Stay connected to your partner.
If things don't go the way you want them to, stay connected rather than withdrawing in disappointment. If your body does something you don't want it to (you fart or he drools), stay connected in the moment rather than withdrawing in embarrassment. No matter what unexpected or unwanted event happens in bed, withdrawal will never make it better.
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If you need reassurance at a particularly awkward time, ask for it. Don't refuse to ask because you assume you won't get it. And don't assume your partner will be as turned off by something as you are. Give your partner a little credit for having compassion and a sense of humor.
Communicate with more than words.
Facial expression and tone of voice do matter in human communication. Our smiles, sounds and body language let us know what's really going on.
Unfortunately, digital "communication" is now so common that we forget how much it lacks. We are social animals — we need to see, hear and smell each other in order to feel connected. During sex, keep your eyes open. Let your partner know, "I'm glad we're doing this." Ask your partner "Do you like it better this way or that way?" If you like what's happening — smile.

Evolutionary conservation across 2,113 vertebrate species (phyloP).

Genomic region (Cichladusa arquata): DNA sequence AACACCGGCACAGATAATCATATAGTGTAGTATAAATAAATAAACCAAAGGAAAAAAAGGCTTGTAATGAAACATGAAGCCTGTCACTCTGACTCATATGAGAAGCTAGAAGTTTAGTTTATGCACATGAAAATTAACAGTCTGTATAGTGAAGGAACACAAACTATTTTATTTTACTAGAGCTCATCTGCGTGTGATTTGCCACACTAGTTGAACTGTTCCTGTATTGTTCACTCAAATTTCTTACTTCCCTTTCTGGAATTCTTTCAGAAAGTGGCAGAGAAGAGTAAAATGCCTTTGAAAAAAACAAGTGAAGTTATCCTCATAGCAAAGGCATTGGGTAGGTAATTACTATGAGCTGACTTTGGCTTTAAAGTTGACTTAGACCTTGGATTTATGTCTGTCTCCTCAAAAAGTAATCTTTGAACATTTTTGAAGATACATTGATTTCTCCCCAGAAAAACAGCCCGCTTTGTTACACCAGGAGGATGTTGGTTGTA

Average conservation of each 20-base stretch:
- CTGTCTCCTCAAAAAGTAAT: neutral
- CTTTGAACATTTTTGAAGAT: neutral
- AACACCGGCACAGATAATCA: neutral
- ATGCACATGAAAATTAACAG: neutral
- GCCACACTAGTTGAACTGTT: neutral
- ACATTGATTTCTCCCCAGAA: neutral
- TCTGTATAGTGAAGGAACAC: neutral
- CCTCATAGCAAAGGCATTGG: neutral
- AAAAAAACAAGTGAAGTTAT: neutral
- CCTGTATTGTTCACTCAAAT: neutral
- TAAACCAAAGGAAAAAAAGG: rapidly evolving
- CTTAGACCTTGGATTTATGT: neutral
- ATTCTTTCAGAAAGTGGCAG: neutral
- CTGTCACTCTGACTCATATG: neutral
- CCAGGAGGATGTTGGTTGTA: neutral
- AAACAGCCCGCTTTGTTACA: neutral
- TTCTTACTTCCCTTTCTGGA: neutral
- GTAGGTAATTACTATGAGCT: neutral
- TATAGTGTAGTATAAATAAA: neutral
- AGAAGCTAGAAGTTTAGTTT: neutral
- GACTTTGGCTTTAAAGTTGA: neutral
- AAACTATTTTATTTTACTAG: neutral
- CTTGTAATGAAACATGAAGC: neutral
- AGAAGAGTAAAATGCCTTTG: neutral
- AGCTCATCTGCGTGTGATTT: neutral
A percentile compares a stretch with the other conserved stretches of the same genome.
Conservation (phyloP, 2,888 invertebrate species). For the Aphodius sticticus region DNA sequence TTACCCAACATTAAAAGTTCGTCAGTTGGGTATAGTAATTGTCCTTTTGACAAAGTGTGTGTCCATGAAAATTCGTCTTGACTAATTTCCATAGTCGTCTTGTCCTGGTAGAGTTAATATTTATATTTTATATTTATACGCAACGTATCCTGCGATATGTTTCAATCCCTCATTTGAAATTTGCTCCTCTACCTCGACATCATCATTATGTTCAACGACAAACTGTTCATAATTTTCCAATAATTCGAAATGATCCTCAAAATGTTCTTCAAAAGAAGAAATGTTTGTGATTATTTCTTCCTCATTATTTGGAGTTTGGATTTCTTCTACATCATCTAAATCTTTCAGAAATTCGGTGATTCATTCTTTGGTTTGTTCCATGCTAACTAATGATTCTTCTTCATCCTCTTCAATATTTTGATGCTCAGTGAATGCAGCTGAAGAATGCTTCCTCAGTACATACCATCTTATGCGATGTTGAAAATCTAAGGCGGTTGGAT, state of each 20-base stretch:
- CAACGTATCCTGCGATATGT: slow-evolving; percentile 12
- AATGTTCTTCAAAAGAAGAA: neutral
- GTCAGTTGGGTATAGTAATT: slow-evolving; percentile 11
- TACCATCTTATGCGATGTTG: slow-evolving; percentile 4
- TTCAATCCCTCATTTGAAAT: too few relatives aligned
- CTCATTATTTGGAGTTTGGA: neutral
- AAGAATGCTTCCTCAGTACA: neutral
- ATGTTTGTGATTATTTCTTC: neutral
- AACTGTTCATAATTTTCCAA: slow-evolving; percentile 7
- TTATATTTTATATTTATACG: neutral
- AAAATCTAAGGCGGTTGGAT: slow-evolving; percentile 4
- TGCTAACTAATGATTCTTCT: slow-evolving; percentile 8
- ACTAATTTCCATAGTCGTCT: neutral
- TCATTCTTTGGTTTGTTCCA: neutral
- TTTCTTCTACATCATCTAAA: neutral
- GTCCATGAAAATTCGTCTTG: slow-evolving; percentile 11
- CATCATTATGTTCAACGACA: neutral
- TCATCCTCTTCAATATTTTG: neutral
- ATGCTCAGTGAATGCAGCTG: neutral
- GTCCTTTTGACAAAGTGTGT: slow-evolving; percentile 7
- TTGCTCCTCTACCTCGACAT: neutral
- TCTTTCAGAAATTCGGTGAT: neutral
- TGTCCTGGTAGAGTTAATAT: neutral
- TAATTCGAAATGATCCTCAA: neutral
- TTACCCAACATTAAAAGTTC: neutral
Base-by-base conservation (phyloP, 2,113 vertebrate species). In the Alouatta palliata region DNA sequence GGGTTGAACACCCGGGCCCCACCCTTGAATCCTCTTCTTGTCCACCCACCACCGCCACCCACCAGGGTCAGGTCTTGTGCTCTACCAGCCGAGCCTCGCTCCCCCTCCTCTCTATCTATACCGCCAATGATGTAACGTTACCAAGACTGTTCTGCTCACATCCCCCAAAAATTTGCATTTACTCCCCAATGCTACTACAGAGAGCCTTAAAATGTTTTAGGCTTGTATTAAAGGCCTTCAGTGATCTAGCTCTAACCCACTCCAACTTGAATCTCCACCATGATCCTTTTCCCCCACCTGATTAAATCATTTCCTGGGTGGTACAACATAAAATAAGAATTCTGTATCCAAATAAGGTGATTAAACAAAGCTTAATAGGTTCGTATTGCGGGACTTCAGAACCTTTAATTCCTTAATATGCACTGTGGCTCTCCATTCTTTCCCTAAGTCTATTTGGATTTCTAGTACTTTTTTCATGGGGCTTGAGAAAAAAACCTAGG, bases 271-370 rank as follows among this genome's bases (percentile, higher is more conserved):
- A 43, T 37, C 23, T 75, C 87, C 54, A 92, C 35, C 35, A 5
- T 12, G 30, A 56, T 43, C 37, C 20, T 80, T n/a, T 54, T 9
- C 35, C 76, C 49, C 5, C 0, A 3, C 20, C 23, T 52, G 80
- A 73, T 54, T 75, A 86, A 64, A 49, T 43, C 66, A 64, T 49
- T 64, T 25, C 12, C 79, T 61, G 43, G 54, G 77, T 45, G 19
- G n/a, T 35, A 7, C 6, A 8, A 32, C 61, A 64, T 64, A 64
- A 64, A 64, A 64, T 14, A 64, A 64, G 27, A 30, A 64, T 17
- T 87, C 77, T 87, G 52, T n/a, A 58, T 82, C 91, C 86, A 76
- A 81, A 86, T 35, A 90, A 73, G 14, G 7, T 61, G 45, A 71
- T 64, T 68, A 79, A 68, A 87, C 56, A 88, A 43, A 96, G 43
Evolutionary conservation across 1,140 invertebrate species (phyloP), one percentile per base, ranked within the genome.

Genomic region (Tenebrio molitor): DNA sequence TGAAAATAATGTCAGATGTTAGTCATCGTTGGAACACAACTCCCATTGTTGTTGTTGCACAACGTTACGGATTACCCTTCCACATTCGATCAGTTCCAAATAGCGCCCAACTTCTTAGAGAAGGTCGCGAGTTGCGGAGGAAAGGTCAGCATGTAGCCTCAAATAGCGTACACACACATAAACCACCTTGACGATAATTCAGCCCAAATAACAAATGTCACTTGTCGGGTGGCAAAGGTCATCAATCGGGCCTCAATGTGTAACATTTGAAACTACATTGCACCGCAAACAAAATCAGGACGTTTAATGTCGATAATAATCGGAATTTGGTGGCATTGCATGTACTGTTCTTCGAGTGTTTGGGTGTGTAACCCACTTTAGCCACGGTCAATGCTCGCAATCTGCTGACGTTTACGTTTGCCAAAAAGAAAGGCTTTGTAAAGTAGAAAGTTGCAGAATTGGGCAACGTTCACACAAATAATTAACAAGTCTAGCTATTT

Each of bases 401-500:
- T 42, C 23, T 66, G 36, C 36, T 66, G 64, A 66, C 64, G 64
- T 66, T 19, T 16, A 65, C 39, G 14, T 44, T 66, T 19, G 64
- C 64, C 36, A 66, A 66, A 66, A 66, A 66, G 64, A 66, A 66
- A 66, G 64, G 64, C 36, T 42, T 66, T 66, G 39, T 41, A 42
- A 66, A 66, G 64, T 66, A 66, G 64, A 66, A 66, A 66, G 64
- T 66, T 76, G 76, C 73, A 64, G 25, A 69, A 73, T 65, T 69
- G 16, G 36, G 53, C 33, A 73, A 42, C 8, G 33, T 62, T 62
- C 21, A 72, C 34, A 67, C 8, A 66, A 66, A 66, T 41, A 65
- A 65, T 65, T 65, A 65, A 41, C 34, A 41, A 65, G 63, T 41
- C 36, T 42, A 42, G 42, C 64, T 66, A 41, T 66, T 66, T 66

Emphasizing emotional intimacy adds up to bringing you closer during sex. As I say in my current book, that's the concept that sex is more than just an activity — it's an idea.
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Dr. Marty Klein is a Licensed Marriage & Family Therapist and Certified Sex Therapist. He is the award-winning author of seven books, including "Sexual Intelligence: What We Really Want From Sex, and How to Get It" (HarperCollins). He blogs at www.SexEd.org